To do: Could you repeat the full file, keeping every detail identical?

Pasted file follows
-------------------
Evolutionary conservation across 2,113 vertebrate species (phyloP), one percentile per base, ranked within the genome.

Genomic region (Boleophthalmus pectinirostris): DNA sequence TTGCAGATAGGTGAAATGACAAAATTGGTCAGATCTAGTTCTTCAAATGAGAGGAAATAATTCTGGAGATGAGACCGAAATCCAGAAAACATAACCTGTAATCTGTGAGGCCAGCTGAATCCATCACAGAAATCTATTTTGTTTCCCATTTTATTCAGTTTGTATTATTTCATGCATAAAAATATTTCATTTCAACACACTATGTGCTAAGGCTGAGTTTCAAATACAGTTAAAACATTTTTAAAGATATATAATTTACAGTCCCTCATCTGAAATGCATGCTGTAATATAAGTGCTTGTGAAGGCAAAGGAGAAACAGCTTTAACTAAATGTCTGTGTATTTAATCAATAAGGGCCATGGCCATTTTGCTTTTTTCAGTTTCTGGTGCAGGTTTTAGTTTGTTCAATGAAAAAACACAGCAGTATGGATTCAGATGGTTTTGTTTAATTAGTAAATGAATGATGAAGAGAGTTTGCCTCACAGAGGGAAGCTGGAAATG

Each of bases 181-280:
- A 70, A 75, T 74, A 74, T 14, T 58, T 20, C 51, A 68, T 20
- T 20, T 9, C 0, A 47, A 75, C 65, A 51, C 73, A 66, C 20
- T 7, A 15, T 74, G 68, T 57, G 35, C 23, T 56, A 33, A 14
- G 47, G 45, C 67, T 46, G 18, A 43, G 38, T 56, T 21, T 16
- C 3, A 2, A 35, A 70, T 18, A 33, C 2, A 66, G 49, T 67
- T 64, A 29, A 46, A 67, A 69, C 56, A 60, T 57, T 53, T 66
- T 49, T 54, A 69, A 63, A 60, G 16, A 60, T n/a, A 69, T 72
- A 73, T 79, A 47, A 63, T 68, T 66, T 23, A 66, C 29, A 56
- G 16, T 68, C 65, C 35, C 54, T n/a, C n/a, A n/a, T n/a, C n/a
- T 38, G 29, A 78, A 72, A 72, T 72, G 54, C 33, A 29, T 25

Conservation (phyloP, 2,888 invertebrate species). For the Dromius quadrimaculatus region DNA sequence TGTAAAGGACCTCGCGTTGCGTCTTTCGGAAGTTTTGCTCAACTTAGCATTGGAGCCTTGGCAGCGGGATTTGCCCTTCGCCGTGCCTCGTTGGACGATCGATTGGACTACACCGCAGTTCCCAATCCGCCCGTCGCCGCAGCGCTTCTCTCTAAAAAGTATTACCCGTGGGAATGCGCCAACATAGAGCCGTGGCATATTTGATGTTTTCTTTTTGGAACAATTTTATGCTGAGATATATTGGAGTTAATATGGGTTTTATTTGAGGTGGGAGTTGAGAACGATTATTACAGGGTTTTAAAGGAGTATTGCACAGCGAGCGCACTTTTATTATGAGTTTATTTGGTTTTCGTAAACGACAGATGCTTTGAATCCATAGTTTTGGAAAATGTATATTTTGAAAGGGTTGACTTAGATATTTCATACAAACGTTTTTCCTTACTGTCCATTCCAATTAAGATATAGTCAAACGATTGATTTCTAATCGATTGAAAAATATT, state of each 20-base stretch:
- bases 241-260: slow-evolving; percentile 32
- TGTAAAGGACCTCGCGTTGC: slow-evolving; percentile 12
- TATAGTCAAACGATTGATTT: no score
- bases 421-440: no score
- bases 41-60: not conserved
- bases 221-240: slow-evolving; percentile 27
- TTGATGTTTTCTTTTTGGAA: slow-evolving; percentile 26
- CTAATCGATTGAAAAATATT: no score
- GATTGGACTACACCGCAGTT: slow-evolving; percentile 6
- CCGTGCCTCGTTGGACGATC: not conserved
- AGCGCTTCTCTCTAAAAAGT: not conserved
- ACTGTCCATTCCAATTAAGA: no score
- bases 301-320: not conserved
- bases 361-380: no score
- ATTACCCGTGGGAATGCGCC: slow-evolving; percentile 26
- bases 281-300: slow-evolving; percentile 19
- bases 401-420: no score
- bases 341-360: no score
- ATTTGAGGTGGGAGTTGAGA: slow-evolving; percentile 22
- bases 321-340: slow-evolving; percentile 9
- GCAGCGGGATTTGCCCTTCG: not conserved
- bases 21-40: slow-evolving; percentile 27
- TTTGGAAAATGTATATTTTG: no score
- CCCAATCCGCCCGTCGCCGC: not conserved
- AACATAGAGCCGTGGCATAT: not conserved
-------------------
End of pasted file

Evolutionary conservation across 2,113 vertebrate species (phyloP), one percentile per base, ranked within the genome.

Genomic region (Boleophthalmus pectinirostris): DNA sequence TTGCAGATAGGTGAAATGACAAAATTGGTCAGATCTAGTTCTTCAAATGAGAGGAAATAATTCTGGAGATGAGACCGAAATCCAGAAAACATAACCTGTAATCTGTGAGGCCAGCTGAATCCATCACAGAAATCTATTTTGTTTCCCATTTTATTCAGTTTGTATTATTTCATGCATAAAAATATTTCATTTCAACACACTATGTGCTAAGGCTGAGTTTCAAATACAGTTAAAACATTTTTAAAGATATATAATTTACAGTCCCTCATCTGAAATGCATGCTGTAATATAAGTGCTTGTGAAGGCAAAGGAGAAACAGCTTTAACTAAATGTCTGTGTATTTAATCAATAAGGGCCATGGCCATTTTGCTTTTTTCAGTTTCTGGTGCAGGTTTTAGTTTGTTCAATGAAAAAACACAGCAGTATGGATTCAGATGGTTTTGTTTAATTAGTAAATGAATGATGAAGAGAGTTTGCCTCACAGAGGGAAGCTGGAAATG

Each of bases 181-280:
- A 70, A 75, T 74, A 74, T 14, T 58, T 20, C 51, A 68, T 20
- T 20, T 9, C 0, A 47, A 75, C 65, A 51, C 73, A 66, C 20
- T 7, A 15, T 74, G 68, T 57, G 35, C 23, T 56, A 33, A 14
- G 47, G 45, C 67, T 46, G 18, A 43, G 38, T 56, T 21, T 16
- C 3, A 2, A 35, A 70, T 18, A 33, C 2, A 66, G 49, T 67
- T 64, A 29, A 46, A 67, A 69, C 56, A 60, T 57, T 53, T 66
- T 49, T 54, A 69, A 63, A 60, G 16, A 60, T n/a, A 69, T 72
- A 73, T 79, A 47, A 63, T 68, T 66, T 23, A 66, C 29, A 56
- G 16, T 68, C 65, C 35, C 54, T n/a, C n/a, A n/a, T n/a, C n/a
- T 38, G 29, A 78, A 72, A 72, T 72, G 54, C 33, A 29, T 25

Conservation (phyloP, 2,888 invertebrate species). For the Dromius quadrimaculatus region DNA sequence TGTAAAGGACCTCGCGTTGCGTCTTTCGGAAGTTTTGCTCAACTTAGCATTGGAGCCTTGGCAGCGGGATTTGCCCTTCGCCGTGCCTCGTTGGACGATCGATTGGACTACACCGCAGTTCCCAATCCGCCCGTCGCCGCAGCGCTTCTCTCTAAAAAGTATTACCCGTGGGAATGCGCCAACATAGAGCCGTGGCATATTTGATGTTTTCTTTTTGGAACAATTTTATGCTGAGATATATTGGAGTTAATATGGGTTTTATTTGAGGTGGGAGTTGAGAACGATTATTACAGGGTTTTAAAGGAGTATTGCACAGCGAGCGCACTTTTATTATGAGTTTATTTGGTTTTCGTAAACGACAGATGCTTTGAATCCATAGTTTTGGAAAATGTATATTTTGAAAGGGTTGACTTAGATATTTCATACAAACGTTTTTCCTTACTGTCCATTCCAATTAAGATATAGTCAAACGATTGATTTCTAATCGATTGAAAAATATT, state of each 20-base stretch:
- bases 241-260: slow-evolving; percentile 32
- TGTAAAGGACCTCGCGTTGC: slow-evolving; percentile 12
- TATAGTCAAACGATTGATTT: no score
- bases 421-440: no score
- bases 41-60: not conserved
- bases 221-240: slow-evolving; percentile 27
- TTGATGTTTTCTTTTTGGAA: slow-evolving; percentile 26
- CTAATCGATTGAAAAATATT: no score
- GATTGGACTACACCGCAGTT: slow-evolving; percentile 6
- CCGTGCCTCGTTGGACGATC: not conserved
- AGCGCTTCTCTCTAAAAAGT: not conserved
- ACTGTCCATTCCAATTAAGA: no score
- bases 301-320: not conserved
- bases 361-380: no score
- ATTACCCGTGGGAATGCGCC: slow-evolving; percentile 26
- bases 281-300: slow-evolving; percentile 19
- bases 401-420: no score
- bases 341-360: no score
- ATTTGAGGTGGGAGTTGAGA: slow-evolving; percentile 22
- bases 321-340: slow-evolving; percentile 9
- GCAGCGGGATTTGCCCTTCG: not conserved
- bases 21-40: slow-evolving; percentile 27
- TTTGGAAAATGTATATTTTG: no score
- CCCAATCCGCCCGTCGCCGC: not conserved
- AACATAGAGCCGTGGCATAT: not conserved